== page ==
A member of the American Society for Biochemistry and Molecular Biology since 1983, Rock was engaged with the ASBMB lipid community; he served as a member of the Lipid Research Division steering committee and on the JBC editorial board.

Over the course of Rock’s tenure, St. Jude had five CEOs. The biochemistry department was dissolved, and he moved to the infectious diseases department (now host-microbe interactions). He served on 31 institutional committees and was the project manager for construction of the Danny Thomas Research Center where his program resided. He received 31 competitive grants, published more than 300 papers and had more than 25,000 citations. He was elected a fellow in the American Academy of Microbiology and the American Association for the Advancement of Science.  

Rock-isms and family

Rock loved St. Jude and continually reminded his trainees about the importance of the hospital’s mission.  The quintessential St. Jude citizen, he took on hard, unenviable jobs such as institutional research integrity officer — the scientific top cop who investigates cases of scientific misconduct.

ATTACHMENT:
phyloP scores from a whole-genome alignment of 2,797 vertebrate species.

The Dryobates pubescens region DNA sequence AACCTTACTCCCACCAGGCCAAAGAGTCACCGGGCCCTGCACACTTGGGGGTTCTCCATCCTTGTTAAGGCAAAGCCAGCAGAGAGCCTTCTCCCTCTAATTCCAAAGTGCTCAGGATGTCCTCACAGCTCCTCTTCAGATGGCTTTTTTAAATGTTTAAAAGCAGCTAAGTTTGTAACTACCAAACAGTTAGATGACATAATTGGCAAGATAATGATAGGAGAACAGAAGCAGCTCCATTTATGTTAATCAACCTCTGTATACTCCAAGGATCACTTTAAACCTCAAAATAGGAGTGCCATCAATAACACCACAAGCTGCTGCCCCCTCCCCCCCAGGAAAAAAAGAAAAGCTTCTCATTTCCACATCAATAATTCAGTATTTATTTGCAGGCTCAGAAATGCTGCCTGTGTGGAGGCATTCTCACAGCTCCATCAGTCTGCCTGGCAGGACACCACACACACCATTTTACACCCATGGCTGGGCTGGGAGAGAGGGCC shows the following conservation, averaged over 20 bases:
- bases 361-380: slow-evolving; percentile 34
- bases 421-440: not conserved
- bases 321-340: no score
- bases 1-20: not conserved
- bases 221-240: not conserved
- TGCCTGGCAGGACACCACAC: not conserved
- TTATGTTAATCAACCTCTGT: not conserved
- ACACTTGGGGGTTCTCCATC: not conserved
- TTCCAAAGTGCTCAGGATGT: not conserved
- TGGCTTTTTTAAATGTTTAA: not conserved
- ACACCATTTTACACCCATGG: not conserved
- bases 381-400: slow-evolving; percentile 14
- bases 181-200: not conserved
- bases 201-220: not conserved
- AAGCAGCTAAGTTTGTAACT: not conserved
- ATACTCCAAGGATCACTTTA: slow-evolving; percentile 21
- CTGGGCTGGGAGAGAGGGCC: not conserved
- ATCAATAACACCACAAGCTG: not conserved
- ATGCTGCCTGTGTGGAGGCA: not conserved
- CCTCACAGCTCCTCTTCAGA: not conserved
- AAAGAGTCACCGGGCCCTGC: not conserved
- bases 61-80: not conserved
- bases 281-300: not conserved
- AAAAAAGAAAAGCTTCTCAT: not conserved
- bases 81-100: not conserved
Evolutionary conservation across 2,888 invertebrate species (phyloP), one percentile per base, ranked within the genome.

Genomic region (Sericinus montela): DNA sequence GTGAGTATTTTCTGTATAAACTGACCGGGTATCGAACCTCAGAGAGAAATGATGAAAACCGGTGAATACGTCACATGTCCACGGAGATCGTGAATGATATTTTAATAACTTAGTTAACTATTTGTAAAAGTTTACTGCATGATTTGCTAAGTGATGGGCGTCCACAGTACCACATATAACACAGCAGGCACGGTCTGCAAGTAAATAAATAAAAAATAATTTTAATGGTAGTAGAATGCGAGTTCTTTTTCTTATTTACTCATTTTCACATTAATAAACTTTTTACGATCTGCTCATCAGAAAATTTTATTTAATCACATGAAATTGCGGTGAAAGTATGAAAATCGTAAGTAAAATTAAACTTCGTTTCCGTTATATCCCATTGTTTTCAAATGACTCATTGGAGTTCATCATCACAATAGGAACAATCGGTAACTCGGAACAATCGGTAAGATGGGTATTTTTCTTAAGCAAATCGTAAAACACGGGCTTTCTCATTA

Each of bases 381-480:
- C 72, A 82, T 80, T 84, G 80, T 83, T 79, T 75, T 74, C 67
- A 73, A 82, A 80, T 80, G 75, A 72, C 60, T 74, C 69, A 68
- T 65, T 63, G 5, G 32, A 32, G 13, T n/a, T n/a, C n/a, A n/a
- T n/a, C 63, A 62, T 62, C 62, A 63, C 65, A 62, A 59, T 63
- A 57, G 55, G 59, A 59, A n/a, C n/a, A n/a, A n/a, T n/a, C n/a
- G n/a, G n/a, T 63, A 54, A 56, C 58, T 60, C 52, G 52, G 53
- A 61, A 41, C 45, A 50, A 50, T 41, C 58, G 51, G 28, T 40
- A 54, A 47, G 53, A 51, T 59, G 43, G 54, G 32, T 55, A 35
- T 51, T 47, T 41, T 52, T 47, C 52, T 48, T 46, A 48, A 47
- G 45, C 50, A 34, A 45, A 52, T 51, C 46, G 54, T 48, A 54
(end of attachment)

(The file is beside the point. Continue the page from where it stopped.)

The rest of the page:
He also loved Memphis.  He often spoke about the PGA Tour FedEx St. Jude Golf Championship, his fervent support of the NBA Memphis Grizzlies and Memphis University Tigers, and enjoying Memphis cuisine.  Fittingly, for many years his office overlooked the iconic Memphis Pyramid and the Mississippi River.

Even with all his other obligations, meeting regularly with trainees was a priority, and Rock always made time for us.  He shared his wisdom through analogies and adages we called Rock-isms, and there seemed to be a Rock-ism for every situation.  Whether it was about “how the sausage gets made” or “slicing the bologna,” we always had what we needed to “let the big dog hunt” and “cook with propane gas.”